A key stop on Honor Flight San Diego’s trip to Washington, D.C., this weekend was the Vietnam Veterans Memorial. There they could connect with and honor fellow servicemen who never came home.

Forty-eight years had passed for at least one Vietnam veteran. But old memories were still too painful to allow him to approach the wall Saturday.

Instead, Lewis Casey walked across the street to the Lincoln Memorial.

“It had some bad memories for me,” Casey said Sunday upon his return to San Diego. He said an in-law, who was a Marine, died in the war.

The first group of Vietnam Veterans on Honor Flight San Diego started new friendships, rekindled old ones, brought back new memories and Sunday received a large, enthusiastic homecoming at San Diego International Airport.

Many hundreds of well-wishers, including Scouts, fellow veterans, active duty military, family and friends — many in red, white and blouse clothes — gathered in Terminal 2 to cheer for them.

The Sweethearts of Swing singers entertained the crowd before the arrival.

Casey said he was “very glad” he went on the trip, only his second airplane flight since serving in Vietnam. After comparing stories, he realized one of his companions on the flight used to be his neighbor.

Seeing many military brothers that he hadn’t been in touch with was the highlight of the three-day trip, Casey said.

After taking more than 1,500 World War II and Korean War veterans on tour of Washington monuments, Honor Flight San Diego opened its passenger lists this time to Vietnam Veterans.

Eighty-five former members of Navy HA(L)-3 Seawolves were given the first honors.

The Seawolves were formed in support of Naval Special Warfare and Mobile Riverine Forces and were the only rapid reaction armed helicopter squadron ever commissioned in the U.S. Navy. They are the most decorated Navy squadron of the Vietnam War and in all of naval aviation history.

“It was fantastic,” said Seawolf Gary Ely. “These people (Honor Flight San Diego) do a fantastic job. It’s almost beyond many of my adjectives to tell you what it was all about.”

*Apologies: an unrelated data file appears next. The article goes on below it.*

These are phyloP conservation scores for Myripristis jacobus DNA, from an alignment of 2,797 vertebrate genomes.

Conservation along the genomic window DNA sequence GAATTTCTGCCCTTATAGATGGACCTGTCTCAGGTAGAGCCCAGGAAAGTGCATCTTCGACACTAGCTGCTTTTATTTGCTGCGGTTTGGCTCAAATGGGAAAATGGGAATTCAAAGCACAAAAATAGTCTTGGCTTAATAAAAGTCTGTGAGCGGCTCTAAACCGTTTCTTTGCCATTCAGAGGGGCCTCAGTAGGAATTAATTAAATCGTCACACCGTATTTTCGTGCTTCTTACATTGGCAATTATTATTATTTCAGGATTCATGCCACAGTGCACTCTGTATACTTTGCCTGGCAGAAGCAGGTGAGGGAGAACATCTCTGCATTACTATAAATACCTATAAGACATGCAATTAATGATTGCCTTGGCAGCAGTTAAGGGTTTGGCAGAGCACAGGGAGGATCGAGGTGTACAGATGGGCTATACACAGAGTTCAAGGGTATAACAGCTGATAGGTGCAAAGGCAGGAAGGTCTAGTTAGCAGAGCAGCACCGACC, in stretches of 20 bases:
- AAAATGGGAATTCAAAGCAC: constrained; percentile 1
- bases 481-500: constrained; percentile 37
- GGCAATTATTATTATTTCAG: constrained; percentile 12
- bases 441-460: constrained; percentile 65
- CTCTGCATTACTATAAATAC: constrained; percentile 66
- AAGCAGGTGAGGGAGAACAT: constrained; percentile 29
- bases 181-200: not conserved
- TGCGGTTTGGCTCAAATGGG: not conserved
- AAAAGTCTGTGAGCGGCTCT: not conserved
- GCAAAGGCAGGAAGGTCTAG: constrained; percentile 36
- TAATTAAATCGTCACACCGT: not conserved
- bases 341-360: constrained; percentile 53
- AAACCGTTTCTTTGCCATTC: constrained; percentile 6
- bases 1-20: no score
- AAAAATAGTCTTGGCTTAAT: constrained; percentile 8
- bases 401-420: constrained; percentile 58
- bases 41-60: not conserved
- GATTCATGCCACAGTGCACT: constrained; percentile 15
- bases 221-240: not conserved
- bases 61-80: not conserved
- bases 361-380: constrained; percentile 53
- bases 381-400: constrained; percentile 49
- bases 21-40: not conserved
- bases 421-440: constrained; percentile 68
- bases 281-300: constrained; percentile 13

For Ely, the Vietnam Memorial was “significant because we all knew who we had on the wall. You get a lump in your throat anytime you get over there. But it was great.”

Cheering crowds as he boarded and debarked the flights meant the most to him, Ely said.

“No doubt about it,” he said.

For veteran Craig Foley, the airport homecoming was the most precious part, bringing him to tears.

Giving the Vietnam veterans an enthusiastic welcoming — because they didn’t receive one in the 1960s and 1970s — was an important goal for Honor Flight San Diego, representatives said.

Veteran Bob Hicks of Peoria, Arizona, also had an emotional connection at the Vietnam Wall.

“Well, once I found the three or four people that I knew had died over there, I felt good,” Hick said. “It was altogether different.”

The trip has inspired Casey to stay in touch with his fellow Seawolves.

“I’m gonna start making more of the squadron reunions,” Casey said. “That way I can get closer to a lot of my brothers.”

Honor Flight San Diego’s next trip — Nov. 4-6, called an award flight — is open to Vietnam veterans who earned a Purple Heart or a higher personal award for their military actions.

To apply, visit this page.

Around 60,000 Vietnam veterans live in San Diego County, Honor Flight says.

To donate money to send veterans on their free flights, visit this page.